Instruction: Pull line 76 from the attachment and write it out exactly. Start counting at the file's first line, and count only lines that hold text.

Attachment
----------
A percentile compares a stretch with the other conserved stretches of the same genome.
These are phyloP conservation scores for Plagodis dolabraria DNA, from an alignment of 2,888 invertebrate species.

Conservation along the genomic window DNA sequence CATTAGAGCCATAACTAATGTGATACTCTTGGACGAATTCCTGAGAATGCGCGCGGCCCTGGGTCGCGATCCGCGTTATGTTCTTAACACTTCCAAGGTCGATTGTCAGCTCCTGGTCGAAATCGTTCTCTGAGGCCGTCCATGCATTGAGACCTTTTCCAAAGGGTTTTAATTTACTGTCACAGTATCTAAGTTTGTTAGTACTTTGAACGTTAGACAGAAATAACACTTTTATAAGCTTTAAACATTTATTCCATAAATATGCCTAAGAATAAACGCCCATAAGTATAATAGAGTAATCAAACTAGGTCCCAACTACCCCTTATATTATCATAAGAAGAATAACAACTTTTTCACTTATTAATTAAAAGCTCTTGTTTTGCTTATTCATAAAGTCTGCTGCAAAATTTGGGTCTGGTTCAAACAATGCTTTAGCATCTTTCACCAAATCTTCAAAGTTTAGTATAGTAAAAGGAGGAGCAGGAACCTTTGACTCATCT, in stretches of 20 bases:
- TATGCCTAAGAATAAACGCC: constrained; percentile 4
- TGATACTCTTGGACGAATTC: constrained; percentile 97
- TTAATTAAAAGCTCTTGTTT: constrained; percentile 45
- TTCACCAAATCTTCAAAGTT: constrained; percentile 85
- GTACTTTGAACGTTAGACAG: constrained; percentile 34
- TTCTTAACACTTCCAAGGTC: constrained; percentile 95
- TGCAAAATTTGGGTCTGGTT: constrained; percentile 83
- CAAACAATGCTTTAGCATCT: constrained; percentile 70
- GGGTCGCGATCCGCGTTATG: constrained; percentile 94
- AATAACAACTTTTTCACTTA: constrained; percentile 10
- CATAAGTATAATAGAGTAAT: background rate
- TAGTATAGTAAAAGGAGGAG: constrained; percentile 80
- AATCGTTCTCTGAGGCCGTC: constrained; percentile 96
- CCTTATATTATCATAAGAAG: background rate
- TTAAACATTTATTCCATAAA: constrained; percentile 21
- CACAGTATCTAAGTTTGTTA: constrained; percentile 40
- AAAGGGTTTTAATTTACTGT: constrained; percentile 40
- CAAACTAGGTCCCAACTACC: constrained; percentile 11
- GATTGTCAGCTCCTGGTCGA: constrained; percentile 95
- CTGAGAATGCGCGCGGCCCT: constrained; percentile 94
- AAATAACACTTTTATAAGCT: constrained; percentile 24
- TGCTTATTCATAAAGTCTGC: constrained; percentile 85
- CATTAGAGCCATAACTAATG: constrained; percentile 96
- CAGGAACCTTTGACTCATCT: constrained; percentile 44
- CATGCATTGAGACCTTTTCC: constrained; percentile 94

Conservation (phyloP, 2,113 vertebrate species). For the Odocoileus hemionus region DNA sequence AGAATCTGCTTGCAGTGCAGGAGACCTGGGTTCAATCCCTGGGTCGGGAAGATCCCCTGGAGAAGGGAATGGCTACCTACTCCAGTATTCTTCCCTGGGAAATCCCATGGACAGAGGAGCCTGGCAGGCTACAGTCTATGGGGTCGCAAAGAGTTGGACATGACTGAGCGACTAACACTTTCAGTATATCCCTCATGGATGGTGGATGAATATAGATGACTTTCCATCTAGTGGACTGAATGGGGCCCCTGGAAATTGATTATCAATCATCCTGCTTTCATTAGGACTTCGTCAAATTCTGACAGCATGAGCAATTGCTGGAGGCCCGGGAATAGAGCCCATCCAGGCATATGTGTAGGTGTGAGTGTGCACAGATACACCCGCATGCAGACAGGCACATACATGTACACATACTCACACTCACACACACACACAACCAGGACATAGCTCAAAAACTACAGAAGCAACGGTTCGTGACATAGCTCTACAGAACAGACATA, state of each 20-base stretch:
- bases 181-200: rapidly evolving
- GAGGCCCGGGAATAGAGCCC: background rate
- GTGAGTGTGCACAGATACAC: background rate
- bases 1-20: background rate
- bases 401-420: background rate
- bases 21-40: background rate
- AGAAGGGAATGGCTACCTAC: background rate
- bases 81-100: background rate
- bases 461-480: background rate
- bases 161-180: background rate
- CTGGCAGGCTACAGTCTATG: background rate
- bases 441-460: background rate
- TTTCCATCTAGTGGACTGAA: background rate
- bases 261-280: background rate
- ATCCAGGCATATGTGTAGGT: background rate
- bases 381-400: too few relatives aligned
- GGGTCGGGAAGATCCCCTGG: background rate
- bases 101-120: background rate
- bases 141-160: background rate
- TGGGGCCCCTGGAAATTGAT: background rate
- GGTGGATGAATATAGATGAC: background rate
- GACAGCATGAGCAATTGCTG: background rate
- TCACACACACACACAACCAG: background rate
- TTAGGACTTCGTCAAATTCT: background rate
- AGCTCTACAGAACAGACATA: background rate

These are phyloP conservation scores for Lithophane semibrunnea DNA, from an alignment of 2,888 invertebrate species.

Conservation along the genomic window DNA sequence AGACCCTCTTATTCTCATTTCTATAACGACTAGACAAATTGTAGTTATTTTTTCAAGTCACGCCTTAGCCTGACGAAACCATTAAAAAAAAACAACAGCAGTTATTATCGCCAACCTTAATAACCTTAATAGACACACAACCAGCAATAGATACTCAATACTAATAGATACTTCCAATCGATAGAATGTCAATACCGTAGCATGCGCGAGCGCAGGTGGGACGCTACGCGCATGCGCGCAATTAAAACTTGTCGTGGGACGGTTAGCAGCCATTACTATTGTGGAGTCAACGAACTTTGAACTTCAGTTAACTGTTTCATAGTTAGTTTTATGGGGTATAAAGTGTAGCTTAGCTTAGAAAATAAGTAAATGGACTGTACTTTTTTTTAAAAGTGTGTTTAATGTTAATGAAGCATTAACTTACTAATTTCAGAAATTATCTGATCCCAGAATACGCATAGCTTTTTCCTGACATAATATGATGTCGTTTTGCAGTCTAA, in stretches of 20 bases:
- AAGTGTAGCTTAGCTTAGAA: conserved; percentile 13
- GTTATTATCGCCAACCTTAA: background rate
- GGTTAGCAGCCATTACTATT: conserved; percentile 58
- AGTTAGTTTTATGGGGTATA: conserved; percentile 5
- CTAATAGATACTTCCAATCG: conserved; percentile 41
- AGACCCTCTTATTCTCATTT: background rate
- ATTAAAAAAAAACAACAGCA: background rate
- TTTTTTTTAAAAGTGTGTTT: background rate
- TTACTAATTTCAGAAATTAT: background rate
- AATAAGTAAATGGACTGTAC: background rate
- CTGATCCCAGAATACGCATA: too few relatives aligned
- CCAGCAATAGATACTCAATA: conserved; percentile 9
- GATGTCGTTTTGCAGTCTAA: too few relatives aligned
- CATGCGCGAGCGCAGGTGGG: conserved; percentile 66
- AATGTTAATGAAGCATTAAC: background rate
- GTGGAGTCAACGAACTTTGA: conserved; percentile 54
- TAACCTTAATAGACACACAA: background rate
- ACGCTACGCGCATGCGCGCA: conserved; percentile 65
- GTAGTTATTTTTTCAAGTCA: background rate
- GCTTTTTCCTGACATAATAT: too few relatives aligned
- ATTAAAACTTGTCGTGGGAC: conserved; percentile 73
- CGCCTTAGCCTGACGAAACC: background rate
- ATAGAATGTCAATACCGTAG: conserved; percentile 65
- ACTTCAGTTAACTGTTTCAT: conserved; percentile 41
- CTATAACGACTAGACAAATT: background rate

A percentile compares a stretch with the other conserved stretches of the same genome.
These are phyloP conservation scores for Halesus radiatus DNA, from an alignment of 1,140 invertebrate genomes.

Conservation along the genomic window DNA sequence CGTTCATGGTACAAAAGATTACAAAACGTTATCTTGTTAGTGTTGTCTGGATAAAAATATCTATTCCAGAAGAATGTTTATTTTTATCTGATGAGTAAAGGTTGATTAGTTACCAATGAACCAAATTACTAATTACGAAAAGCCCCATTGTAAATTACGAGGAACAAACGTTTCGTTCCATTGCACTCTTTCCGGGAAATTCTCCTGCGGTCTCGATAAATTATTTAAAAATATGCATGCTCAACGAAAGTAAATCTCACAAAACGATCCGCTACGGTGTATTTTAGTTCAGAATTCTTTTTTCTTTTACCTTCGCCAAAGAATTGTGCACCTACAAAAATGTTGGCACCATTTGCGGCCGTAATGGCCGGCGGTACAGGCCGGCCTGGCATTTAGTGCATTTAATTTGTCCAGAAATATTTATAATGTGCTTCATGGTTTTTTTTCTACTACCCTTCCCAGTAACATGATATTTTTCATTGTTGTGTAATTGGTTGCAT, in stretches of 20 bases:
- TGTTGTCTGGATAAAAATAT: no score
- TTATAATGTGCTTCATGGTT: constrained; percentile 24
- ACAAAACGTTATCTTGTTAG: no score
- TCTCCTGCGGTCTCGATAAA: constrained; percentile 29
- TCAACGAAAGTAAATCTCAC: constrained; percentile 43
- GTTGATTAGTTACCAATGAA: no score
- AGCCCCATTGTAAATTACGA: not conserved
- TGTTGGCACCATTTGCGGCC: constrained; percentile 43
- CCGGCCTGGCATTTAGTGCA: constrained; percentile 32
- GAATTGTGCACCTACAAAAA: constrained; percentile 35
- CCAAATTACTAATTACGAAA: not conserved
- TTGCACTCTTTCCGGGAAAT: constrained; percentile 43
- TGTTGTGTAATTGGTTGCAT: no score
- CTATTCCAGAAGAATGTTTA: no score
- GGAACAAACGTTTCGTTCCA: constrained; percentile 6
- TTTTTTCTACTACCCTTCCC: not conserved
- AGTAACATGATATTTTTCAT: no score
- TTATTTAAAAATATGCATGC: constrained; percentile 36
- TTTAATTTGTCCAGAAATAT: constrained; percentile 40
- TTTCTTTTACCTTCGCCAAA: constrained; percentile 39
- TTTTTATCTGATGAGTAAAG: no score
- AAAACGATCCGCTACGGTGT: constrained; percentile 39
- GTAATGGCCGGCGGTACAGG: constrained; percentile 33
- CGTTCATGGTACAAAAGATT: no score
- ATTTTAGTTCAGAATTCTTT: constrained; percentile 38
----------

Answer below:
- GCTTTTTCCTGACATAATAT: too few relatives aligned